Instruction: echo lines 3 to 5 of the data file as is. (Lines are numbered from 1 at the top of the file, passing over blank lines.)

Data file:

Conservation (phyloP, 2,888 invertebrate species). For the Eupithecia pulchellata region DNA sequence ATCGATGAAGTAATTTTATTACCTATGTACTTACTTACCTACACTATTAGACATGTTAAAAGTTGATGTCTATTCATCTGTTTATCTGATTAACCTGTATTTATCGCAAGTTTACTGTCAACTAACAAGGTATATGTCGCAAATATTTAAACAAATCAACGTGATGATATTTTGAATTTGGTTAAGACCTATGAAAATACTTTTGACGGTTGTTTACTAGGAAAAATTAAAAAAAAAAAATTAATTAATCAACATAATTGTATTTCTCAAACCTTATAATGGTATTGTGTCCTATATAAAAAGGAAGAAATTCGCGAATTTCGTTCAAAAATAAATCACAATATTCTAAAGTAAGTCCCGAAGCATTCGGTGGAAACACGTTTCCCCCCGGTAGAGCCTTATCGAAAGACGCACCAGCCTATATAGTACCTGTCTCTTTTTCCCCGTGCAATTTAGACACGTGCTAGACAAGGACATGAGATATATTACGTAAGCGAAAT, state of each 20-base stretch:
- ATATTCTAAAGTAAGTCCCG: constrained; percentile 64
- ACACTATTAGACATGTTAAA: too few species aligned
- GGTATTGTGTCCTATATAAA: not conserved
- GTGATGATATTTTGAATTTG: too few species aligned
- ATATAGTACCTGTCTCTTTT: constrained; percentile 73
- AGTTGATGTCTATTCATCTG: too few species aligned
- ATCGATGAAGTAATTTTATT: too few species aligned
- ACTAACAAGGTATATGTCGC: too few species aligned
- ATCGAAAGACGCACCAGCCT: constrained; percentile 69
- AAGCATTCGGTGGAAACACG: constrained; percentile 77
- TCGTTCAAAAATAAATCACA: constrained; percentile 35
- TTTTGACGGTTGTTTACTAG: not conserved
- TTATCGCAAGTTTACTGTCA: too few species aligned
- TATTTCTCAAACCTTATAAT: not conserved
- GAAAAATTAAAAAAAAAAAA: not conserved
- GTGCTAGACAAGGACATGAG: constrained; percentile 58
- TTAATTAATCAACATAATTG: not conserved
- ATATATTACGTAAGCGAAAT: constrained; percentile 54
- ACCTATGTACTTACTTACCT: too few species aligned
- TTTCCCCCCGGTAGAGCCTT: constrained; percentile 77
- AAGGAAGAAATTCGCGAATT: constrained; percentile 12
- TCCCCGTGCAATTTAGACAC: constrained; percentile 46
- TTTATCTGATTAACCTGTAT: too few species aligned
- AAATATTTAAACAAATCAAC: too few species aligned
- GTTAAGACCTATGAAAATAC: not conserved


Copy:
- ACACTATTAGACATGTTAAA: too few species aligned
- GGTATTGTGTCCTATATAAA: not conserved
- GTGATGATATTTTGAATTTG: too few species aligned